What advice can you give to aspiring leaders?

Reassure teams that it’s OK to feel uncomfortable. If it doesn’t challenge you, it doesn’t change you. You learn the most when things aren’t easy. Gaining diverse experience enhances you as an asset in a global economy.

Connie Burrer, senior vice president enterprise project management

What makes Meta unique from a leadership perspective?

Meta offered me the unique opportunity to build the vision of my team. They gave me the flexibility and innovation to build a team without unnecessary structure hindering our progress. This allows me and my team to be more entrepreneurial in our work approach.

What are the challenges you’ve faced as a leader?

Multigenerational managing challenges me. Each generational worker wants something different. The younger generation is not going to be in a job for 20 or 25 years like someone from the baby boomer generation.

What advice can you give to aspiring leaders?

Look for different experiences, whether it’s at one company or at many companies. Don’t plan your life so much! There’s this expected trajectory of where you’re supposed to be at certain points in your life. And life doesn’t always go as planned.

Sonja Theisen, senior vice president chief accounting officer

What makes Meta unique from a leadership perspective?

Servant leadership exists at Meta, which is relatively rare in financial institutions. Meta recognizes leaders for putting the needs of their teams first and making the right decisions for them, all while balancing the necessity of making smart business decisions for our shareholders.

What are the challenges you’ve faced as a leader?

Motivating teams when projects or ideas do not come to fruition remains very difficult. Teams put blood, sweat and tears into doing the best possible job they can, and then they may not get rewarded with seeing the end result. Constant communication, encouragement and celebrating the small wins becomes a must in these situations, along with sending a positive message and expectations when new opportunities arise.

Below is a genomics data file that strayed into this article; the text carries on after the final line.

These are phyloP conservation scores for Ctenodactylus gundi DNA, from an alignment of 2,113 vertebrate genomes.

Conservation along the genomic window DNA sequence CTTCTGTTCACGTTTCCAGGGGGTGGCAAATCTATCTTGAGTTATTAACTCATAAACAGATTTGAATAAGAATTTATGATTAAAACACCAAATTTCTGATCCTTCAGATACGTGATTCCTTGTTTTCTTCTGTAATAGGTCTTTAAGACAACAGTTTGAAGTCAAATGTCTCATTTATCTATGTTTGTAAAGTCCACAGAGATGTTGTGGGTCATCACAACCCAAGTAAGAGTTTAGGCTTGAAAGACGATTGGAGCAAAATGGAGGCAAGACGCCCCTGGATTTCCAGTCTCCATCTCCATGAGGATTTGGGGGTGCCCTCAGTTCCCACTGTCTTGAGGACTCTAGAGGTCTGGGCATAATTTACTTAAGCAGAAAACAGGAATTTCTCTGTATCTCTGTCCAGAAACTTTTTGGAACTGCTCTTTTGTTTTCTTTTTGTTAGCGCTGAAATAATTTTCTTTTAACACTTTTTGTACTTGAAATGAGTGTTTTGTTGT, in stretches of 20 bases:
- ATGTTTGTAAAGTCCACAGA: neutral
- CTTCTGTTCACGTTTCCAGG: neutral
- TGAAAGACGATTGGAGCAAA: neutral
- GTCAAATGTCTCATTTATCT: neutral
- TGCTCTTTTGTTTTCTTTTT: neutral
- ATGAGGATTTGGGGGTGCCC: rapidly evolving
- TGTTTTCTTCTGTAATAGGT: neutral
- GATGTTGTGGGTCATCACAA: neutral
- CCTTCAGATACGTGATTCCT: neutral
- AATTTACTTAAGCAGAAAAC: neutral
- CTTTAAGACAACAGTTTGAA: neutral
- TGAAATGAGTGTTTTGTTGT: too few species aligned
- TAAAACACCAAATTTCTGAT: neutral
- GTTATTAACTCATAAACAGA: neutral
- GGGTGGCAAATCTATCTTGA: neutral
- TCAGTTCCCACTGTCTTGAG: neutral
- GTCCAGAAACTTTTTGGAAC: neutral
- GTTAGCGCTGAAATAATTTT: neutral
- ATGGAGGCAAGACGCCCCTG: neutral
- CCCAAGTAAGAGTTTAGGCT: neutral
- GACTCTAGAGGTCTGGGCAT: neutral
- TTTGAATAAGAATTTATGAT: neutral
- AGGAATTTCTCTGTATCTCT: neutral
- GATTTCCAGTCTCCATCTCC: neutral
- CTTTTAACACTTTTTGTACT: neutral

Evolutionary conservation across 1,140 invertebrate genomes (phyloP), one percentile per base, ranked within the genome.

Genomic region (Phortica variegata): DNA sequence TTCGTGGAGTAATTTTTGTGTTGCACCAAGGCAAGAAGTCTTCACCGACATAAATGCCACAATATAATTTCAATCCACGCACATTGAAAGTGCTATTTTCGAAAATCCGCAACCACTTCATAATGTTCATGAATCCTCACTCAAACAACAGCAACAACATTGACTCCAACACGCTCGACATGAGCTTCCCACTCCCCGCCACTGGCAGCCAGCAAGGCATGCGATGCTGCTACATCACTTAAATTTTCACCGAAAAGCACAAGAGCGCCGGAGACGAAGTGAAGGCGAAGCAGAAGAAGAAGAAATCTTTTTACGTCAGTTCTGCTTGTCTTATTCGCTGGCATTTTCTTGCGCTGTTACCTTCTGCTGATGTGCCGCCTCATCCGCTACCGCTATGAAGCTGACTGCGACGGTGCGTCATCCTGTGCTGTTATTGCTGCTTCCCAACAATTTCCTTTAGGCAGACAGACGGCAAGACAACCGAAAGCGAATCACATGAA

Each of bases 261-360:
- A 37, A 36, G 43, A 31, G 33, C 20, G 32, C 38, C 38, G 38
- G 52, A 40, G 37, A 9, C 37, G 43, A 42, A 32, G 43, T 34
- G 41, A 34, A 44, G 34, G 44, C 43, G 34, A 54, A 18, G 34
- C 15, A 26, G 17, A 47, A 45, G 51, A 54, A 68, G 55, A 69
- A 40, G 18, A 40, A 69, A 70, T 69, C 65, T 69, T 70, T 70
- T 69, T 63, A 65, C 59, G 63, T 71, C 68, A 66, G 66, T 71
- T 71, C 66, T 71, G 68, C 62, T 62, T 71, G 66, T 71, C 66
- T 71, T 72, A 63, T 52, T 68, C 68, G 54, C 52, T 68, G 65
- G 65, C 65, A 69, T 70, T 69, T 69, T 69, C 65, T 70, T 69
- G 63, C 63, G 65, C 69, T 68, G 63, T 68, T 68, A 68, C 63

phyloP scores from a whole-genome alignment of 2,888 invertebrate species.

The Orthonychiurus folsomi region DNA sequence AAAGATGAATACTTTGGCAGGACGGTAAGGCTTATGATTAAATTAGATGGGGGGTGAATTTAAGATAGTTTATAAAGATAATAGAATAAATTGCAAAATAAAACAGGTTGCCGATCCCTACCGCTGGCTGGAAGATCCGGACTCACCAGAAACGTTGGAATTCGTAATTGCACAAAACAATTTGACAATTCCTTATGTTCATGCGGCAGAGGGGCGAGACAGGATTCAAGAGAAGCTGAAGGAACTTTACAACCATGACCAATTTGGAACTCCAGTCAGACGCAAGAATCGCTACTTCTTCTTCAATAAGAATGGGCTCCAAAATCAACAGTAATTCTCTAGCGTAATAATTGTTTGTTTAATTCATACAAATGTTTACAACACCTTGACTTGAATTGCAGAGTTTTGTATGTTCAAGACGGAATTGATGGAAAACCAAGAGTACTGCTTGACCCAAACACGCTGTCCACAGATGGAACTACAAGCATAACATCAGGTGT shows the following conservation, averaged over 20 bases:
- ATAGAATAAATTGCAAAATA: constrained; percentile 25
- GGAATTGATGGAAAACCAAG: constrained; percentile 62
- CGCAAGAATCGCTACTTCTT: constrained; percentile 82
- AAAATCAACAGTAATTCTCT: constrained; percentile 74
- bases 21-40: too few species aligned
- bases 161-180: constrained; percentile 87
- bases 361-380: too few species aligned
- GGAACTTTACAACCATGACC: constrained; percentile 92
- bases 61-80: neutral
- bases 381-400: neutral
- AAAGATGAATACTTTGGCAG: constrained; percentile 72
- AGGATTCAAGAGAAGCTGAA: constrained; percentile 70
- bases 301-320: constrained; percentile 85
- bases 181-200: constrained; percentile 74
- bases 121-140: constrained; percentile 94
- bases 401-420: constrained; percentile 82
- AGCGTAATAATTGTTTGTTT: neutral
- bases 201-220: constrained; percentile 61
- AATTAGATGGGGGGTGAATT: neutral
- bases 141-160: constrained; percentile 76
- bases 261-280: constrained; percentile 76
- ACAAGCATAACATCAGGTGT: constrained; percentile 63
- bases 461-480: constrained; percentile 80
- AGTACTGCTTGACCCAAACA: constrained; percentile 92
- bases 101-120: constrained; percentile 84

What advice can you give to aspiring leaders?

Engage with your team and make them excited about what they accomplish every day. Encourage them to champion change and step out of their comfort zones. Don’t be afraid to make decisions. Also, be flexible and understand your audience. Some individuals thrive off of certain leadership styles, but depending on the situation, you will be more or less successful by utilizing different traits. Sometimes you need to coach, other times you need to mediate, other times you need to set performance standards. You might not be good at all the different styles, but you need to be able to recognize them.

Kathy Thorson, Sioux Empire market president

What makes Meta unique from a leadership perspective?

Our executive team looks at giving people an opportunity. They look at your passions and strengths.

What are the challenges you’ve faced as a leader?

Going from a small-bank mentality to becoming a large bank is challenging for my team and me. We’re transitioning to better efficiencies and processes. We have to understand that not everybody can know or do everything. Each team member has to learn to become specialized in their area and then work as a team.

What advice can you give to aspiring leaders?

It takes hard work and commitment. But don’t be afraid to hire people that can challenge you and push you past your comfort zone.

MetaBank bucks industry trend with majority female leadership

More than half – 56 percent – of the senior vice president leadership at MetaBank in Sioux Falls is female. That’s unusual for any industry, but even more so in banking.